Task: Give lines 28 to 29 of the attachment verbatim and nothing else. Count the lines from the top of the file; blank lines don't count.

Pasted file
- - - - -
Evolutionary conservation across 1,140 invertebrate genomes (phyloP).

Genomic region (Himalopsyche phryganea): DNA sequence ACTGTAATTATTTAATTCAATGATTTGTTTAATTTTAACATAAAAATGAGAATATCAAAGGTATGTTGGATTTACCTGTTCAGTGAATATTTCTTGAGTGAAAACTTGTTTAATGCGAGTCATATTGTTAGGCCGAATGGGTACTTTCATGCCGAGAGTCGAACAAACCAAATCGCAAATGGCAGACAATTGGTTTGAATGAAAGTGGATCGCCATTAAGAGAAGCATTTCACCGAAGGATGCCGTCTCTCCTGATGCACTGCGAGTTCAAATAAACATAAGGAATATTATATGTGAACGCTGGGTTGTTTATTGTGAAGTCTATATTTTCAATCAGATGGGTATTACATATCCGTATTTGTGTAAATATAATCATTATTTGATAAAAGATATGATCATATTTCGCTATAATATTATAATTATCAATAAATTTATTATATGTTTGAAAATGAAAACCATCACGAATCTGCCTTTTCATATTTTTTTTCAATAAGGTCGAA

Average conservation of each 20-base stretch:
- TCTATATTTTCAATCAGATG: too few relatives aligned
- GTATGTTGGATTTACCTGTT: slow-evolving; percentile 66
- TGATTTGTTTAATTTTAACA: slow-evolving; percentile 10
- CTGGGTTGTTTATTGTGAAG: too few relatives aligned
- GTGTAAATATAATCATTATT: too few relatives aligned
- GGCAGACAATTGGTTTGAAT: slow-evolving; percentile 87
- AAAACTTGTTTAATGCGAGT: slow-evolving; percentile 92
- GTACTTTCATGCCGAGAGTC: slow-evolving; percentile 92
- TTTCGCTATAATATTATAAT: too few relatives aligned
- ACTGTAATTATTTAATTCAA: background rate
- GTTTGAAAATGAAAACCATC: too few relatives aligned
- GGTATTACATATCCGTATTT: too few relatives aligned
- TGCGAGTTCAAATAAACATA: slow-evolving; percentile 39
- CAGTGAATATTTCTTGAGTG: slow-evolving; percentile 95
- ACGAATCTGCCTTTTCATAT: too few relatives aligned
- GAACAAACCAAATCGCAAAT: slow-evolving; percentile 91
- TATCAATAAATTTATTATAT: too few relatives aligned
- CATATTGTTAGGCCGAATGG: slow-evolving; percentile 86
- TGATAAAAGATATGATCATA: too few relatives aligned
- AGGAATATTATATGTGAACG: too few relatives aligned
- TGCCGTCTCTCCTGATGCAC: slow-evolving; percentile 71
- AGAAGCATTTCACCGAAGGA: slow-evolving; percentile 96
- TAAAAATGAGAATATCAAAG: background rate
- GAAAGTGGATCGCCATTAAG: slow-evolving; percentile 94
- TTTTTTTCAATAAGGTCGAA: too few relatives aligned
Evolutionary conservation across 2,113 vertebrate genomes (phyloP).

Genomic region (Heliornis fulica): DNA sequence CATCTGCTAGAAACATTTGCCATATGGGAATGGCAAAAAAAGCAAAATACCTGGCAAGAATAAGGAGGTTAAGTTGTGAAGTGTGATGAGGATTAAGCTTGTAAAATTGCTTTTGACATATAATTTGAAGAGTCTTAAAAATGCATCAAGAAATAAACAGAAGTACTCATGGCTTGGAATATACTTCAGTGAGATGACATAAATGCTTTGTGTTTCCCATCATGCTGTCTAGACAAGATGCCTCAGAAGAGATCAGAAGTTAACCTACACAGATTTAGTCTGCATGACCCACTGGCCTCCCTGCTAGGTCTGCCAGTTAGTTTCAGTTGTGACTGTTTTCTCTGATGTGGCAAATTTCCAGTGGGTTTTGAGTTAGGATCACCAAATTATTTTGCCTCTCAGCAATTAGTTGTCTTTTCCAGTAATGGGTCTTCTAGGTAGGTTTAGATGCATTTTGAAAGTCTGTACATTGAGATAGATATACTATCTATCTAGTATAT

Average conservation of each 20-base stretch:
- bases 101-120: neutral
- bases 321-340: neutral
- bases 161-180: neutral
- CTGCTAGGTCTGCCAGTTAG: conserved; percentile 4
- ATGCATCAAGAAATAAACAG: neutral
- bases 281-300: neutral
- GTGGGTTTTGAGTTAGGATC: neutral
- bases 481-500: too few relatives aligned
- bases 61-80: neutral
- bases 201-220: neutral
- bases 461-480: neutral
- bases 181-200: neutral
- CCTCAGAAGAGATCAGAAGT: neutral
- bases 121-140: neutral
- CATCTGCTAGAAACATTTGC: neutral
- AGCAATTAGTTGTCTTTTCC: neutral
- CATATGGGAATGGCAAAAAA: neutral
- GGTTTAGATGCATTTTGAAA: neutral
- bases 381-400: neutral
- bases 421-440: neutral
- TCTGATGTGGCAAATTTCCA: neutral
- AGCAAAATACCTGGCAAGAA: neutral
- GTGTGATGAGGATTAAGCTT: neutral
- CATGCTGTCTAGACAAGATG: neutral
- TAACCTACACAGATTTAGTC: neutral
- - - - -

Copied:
- TTTTTTTCAATAAGGTCGAA: too few relatives aligned
Evolutionary conservation across 2,113 vertebrate genomes (phyloP).